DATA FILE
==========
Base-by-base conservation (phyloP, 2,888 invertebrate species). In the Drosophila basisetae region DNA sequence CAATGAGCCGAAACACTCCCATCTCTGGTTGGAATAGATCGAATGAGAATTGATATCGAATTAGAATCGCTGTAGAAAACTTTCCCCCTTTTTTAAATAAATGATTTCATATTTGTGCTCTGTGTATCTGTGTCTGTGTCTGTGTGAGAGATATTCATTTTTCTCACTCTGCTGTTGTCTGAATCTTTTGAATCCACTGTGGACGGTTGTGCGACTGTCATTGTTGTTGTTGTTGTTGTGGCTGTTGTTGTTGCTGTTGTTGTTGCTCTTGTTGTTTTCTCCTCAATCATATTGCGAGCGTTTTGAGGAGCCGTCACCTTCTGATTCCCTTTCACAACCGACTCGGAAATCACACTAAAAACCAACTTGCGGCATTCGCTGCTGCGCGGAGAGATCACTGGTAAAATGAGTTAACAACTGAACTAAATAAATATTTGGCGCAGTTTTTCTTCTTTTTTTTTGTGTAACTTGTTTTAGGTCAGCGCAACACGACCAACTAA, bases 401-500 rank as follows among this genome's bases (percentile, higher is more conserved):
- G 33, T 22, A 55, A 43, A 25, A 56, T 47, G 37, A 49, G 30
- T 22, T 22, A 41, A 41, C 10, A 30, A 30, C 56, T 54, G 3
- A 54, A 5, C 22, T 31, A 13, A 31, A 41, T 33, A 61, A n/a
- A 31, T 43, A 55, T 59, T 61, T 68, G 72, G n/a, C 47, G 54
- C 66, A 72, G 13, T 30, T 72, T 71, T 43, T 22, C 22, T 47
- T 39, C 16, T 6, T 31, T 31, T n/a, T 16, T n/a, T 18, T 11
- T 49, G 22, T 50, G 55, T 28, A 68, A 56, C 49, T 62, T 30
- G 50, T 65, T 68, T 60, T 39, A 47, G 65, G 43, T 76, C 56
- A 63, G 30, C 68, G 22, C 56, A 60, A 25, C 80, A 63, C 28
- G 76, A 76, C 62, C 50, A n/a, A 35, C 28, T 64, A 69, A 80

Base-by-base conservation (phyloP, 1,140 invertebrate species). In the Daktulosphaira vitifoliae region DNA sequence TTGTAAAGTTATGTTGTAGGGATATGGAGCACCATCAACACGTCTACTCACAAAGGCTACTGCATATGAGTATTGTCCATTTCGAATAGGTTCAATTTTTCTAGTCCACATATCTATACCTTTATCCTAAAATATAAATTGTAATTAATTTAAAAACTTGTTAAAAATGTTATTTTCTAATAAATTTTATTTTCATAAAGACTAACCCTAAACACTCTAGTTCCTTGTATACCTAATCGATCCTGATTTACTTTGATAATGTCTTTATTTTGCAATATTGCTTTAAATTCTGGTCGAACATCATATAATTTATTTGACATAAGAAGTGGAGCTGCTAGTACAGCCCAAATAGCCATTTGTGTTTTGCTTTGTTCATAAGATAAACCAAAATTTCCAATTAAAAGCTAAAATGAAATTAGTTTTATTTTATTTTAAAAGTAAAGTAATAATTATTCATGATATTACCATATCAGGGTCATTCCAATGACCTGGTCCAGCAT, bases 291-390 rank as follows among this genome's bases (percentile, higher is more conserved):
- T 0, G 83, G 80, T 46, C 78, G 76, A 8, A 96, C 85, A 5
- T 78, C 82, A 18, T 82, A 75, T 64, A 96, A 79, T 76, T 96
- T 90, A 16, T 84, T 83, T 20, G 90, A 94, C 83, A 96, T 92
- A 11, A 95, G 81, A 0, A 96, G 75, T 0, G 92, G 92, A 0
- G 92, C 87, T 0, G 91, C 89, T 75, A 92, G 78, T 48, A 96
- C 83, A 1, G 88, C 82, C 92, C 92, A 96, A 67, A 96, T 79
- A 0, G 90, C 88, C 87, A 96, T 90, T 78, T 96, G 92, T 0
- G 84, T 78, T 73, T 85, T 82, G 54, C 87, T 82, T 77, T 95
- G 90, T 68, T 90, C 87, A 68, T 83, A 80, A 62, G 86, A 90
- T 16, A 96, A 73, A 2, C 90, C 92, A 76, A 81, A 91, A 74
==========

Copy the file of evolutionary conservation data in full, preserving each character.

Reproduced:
Base-by-base conservation (phyloP, 2,888 invertebrate species). In the Drosophila basisetae region DNA sequence CAATGAGCCGAAACACTCCCATCTCTGGTTGGAATAGATCGAATGAGAATTGATATCGAATTAGAATCGCTGTAGAAAACTTTCCCCCTTTTTTAAATAAATGATTTCATATTTGTGCTCTGTGTATCTGTGTCTGTGTCTGTGTGAGAGATATTCATTTTTCTCACTCTGCTGTTGTCTGAATCTTTTGAATCCACTGTGGACGGTTGTGCGACTGTCATTGTTGTTGTTGTTGTTGTGGCTGTTGTTGTTGCTGTTGTTGTTGCTCTTGTTGTTTTCTCCTCAATCATATTGCGAGCGTTTTGAGGAGCCGTCACCTTCTGATTCCCTTTCACAACCGACTCGGAAATCACACTAAAAACCAACTTGCGGCATTCGCTGCTGCGCGGAGAGATCACTGGTAAAATGAGTTAACAACTGAACTAAATAAATATTTGGCGCAGTTTTTCTTCTTTTTTTTTGTGTAACTTGTTTTAGGTCAGCGCAACACGACCAACTAA, bases 401-500 rank as follows among this genome's bases (percentile, higher is more conserved):
- G 33, T 22, A 55, A 43, A 25, A 56, T 47, G 37, A 49, G 30
- T 22, T 22, A 41, A 41, C 10, A 30, A 30, C 56, T 54, G 3
- A 54, A 5, C 22, T 31, A 13, A 31, A 41, T 33, A 61, A n/a
- A 31, T 43, A 55, T 59, T 61, T 68, G 72, G n/a, C 47, G 54
- C 66, A 72, G 13, T 30, T 72, T 71, T 43, T 22, C 22, T 47
- T 39, C 16, T 6, T 31, T 31, T n/a, T 16, T n/a, T 18, T 11
- T 49, G 22, T 50, G 55, T 28, A 68, A 56, C 49, T 62, T 30
- G 50, T 65, T 68, T 60, T 39, A 47, G 65, G 43, T 76, C 56
- A 63, G 30, C 68, G 22, C 56, A 60, A 25, C 80, A 63, C 28
- G 76, A 76, C 62, C 50, A n/a, A 35, C 28, T 64, A 69, A 80

Base-by-base conservation (phyloP, 1,140 invertebrate species). In the Daktulosphaira vitifoliae region DNA sequence TTGTAAAGTTATGTTGTAGGGATATGGAGCACCATCAACACGTCTACTCACAAAGGCTACTGCATATGAGTATTGTCCATTTCGAATAGGTTCAATTTTTCTAGTCCACATATCTATACCTTTATCCTAAAATATAAATTGTAATTAATTTAAAAACTTGTTAAAAATGTTATTTTCTAATAAATTTTATTTTCATAAAGACTAACCCTAAACACTCTAGTTCCTTGTATACCTAATCGATCCTGATTTACTTTGATAATGTCTTTATTTTGCAATATTGCTTTAAATTCTGGTCGAACATCATATAATTTATTTGACATAAGAAGTGGAGCTGCTAGTACAGCCCAAATAGCCATTTGTGTTTTGCTTTGTTCATAAGATAAACCAAAATTTCCAATTAAAAGCTAAAATGAAATTAGTTTTATTTTATTTTAAAAGTAAAGTAATAATTATTCATGATATTACCATATCAGGGTCATTCCAATGACCTGGTCCAGCAT, bases 291-390 rank as follows among this genome's bases (percentile, higher is more conserved):
- T 0, G 83, G 80, T 46, C 78, G 76, A 8, A 96, C 85, A 5
- T 78, C 82, A 18, T 82, A 75, T 64, A 96, A 79, T 76, T 96
- T 90, A 16, T 84, T 83, T 20, G 90, A 94, C 83, A 96, T 92
- A 11, A 95, G 81, A 0, A 96, G 75, T 0, G 92, G 92, A 0
- G 92, C 87, T 0, G 91, C 89, T 75, A 92, G 78, T 48, A 96
- C 83, A 1, G 88, C 82, C 92, C 92, A 96, A 67, A 96, T 79
- A 0, G 90, C 88, C 87, A 96, T 90, T 78, T 96, G 92, T 0
- G 84, T 78, T 73, T 85, T 82, G 54, C 87, T 82, T 77, T 95
- G 90, T 68, T 90, C 87, A 68, T 83, A 80, A 62, G 86, A 90
- T 16, A 96, A 73, A 2, C 90, C 92, A 76, A 81, A 91, A 74